Bird Island’s 2016 Sooty Tern hatch begins

A parent defends the first Sooty Tern chick we have seen in 2016
A parent defends the first Sooty Tern chick we have seen in 2016 (Chris Feare)

An exciting day! During our morning check of Sooty Terns whose nests we have marked, and where one member of each pair is ringed so that we can record the duration of their incubation shifts , we discovered the first chick of the 2016 breeding season!

A nearby egg was “pipped”, in other words it had a small hole in the shell at the broad end where an unhatched chick was cutting its way out into the wide world. 28 days of patient incubation is nearing its end for this egg, and for many others.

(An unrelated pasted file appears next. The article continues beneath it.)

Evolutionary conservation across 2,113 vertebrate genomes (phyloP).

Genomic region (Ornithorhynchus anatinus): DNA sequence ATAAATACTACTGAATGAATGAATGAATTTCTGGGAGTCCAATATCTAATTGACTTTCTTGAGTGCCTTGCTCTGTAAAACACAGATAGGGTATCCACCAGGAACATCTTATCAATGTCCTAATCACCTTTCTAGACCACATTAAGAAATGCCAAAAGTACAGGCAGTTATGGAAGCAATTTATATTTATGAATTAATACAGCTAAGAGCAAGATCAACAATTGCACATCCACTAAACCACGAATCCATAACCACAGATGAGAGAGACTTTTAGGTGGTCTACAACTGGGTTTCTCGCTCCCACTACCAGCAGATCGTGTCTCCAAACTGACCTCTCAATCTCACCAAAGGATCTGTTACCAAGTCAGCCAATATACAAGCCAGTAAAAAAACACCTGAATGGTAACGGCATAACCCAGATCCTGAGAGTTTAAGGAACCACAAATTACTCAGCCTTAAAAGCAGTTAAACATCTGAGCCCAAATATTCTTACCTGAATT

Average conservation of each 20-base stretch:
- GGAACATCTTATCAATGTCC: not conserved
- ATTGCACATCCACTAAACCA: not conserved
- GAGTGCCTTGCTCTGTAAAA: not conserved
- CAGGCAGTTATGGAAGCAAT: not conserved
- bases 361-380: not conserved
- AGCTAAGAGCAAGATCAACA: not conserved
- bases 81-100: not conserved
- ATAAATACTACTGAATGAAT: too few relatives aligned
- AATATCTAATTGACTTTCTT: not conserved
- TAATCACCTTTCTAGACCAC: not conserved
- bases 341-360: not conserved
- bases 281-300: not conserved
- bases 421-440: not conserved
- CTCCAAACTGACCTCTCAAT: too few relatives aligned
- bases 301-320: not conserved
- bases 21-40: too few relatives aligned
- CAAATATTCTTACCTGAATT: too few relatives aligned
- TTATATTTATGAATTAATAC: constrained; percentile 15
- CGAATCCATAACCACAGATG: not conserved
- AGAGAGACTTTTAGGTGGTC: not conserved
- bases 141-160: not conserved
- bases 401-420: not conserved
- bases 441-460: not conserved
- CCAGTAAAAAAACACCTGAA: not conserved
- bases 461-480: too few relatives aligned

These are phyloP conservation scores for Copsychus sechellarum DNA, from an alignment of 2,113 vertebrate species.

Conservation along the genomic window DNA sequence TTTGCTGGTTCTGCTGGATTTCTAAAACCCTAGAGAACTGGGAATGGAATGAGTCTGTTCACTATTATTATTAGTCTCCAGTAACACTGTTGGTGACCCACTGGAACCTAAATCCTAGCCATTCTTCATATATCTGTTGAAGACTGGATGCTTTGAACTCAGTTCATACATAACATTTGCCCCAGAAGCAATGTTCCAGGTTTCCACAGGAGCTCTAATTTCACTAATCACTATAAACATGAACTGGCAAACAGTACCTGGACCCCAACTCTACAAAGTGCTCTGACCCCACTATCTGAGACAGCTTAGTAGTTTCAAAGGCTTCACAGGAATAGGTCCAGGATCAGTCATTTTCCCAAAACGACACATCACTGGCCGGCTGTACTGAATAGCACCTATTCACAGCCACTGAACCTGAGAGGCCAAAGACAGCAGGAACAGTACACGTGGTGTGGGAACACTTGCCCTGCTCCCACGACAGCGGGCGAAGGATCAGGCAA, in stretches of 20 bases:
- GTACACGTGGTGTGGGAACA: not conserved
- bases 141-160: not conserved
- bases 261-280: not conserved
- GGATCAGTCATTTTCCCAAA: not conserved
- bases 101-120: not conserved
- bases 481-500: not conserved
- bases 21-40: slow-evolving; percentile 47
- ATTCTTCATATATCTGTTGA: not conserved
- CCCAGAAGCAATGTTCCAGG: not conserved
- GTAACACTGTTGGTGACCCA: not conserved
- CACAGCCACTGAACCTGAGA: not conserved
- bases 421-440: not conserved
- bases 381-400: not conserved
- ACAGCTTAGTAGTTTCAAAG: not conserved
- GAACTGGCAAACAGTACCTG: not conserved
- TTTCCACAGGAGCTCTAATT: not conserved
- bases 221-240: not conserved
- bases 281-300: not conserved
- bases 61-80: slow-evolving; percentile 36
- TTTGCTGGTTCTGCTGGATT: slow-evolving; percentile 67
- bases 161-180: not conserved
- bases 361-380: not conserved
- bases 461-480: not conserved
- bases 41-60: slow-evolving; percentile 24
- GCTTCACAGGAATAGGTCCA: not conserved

My leg after a monitoring session in the colony as eggs are about to hatch
My leg after a monitoring session in the colony as eggs are about to hatch (Christine Larose)

This explains why the adults are now so aggressive. Hatching is a sensitive time and parents are especially defensive, against intruders such as ourselves and also against nosy neighbours. The latter sometimes peer at the new arrival and, if the parent is busy pecking at another bird, can give the chick a harsh peck. In the colony at this time we are under a constant barrage of thumps on the head and pecks at the ankles. This can be very painful but is a price we have to pay to investigate the lives of the ocean wanderers at a time when they have to spend time on land, and feel most vulnerable in our presence.

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